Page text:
Peacock bass and other exotic fish species both introduced and invasive make South Florida a unique sportsman’s paradise. besides some of the best fishing grounds for tarpon, bonefish, snook, permit, sailfish, etc. our local waters also host a smorgasbord of fish from the Amazon as well as other tropical areas.
the big draw here for both locals and travelers is the Peacock Bass. Outside of South Florida one has to travel to South America and fish in the Amazon. Something that was canceled on me two years on row due to COVID. Other exotics include, mayans, oscars, clown knife fish, snakeheads and carp.
Urban Canals and Everglades Back Country
Peacock bass and other exotics are in virtually every canal or lake system in Miami and south dade as well as in the canals in the Everglades. While they don’t get nearly as big as their cousins in the Amazon, they hit hard, aggressive and fight hard, especially on fly rods (5 wt) or top water plug on a bait caster.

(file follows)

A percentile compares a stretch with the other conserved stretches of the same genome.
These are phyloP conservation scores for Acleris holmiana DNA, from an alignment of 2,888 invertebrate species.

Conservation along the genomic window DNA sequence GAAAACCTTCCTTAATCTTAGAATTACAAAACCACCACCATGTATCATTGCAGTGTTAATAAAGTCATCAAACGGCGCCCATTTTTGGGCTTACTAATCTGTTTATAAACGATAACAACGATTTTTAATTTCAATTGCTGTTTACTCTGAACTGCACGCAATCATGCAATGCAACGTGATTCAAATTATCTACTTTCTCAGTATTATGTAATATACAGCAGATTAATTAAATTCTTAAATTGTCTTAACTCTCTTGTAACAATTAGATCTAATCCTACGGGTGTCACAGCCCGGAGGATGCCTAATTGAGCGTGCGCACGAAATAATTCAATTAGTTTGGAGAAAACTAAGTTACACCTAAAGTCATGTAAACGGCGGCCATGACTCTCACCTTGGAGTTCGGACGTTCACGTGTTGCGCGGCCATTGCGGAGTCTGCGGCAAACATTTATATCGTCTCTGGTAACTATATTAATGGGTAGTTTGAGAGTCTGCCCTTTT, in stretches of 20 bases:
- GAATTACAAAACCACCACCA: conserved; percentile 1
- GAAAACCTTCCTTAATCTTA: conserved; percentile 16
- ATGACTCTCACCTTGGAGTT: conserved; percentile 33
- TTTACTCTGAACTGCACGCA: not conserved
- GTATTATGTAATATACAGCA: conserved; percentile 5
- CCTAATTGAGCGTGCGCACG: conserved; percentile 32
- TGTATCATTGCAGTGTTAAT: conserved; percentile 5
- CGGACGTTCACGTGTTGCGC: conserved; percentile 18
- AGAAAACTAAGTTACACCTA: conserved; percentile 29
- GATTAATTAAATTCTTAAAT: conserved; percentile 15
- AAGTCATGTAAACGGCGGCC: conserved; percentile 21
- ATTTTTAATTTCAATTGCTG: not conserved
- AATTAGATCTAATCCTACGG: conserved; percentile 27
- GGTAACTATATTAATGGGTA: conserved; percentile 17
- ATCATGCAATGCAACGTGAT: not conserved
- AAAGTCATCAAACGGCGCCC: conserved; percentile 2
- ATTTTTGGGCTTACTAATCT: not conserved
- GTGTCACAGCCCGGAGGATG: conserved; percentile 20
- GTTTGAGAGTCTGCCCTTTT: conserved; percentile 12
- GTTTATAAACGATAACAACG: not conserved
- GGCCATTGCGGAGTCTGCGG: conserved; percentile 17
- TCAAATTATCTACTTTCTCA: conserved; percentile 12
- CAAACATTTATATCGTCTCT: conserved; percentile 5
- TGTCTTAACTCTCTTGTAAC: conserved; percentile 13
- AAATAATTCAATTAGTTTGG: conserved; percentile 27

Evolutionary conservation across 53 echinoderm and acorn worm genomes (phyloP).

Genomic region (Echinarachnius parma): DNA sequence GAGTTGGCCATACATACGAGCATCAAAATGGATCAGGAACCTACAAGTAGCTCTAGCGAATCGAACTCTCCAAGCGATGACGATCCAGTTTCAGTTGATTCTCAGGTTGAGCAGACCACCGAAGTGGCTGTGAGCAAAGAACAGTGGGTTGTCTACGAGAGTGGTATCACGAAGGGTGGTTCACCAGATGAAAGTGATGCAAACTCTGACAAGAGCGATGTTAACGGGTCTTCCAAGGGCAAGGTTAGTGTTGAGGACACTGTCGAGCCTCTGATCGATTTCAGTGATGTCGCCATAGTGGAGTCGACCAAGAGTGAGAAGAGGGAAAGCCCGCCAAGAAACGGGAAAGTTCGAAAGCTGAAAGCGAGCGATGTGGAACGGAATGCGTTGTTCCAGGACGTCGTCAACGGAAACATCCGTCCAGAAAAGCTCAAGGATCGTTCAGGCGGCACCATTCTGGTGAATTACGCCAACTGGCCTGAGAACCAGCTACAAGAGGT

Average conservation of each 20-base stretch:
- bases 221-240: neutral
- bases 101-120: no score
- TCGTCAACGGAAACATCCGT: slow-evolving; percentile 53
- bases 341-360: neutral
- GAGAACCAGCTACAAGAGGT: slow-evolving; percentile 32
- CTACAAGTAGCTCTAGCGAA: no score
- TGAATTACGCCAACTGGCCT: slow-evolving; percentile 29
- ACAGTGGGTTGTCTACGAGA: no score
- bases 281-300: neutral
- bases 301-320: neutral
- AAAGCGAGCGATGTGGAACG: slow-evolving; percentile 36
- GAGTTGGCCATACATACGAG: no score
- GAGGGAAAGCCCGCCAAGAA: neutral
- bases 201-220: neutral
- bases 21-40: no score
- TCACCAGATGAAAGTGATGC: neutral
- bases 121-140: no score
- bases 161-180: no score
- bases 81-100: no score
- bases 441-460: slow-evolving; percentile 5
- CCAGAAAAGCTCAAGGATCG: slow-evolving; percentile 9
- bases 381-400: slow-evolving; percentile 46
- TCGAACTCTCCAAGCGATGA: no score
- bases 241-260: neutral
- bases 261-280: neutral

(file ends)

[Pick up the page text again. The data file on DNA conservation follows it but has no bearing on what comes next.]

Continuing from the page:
Fishing for peacocks in and around Miami and the Everglades both with a guide and on my own, I am hooked on these fish. So much so that I booked a trip to fish for them in the Rio Negro in the Amazon for 2020 that was postponed twice due to COVID. I plan on going to Brazil in 2023 season for peacock bass, location TBD, but my heart is set on the Rio Negro.
The easiest way to fish for them is from any of the canals in Miami and other parts of South Florida. Practically every urban canal will have peacocks, even big ones. Walk along the canal and Fish along the edges, under rocks and other structure. If they are there, they will crush your bait, lure or flies.
Best gear is a 5 wt fly outfit with any assortment of streamers. Baitcasting or spinning gear using topwaters are also sure to get fish.
Peacocks are not shy, so you can strip fast or jig the lure to make it pop and make noise. they are very tough scrappy fighters and are a blast to catch on any gear.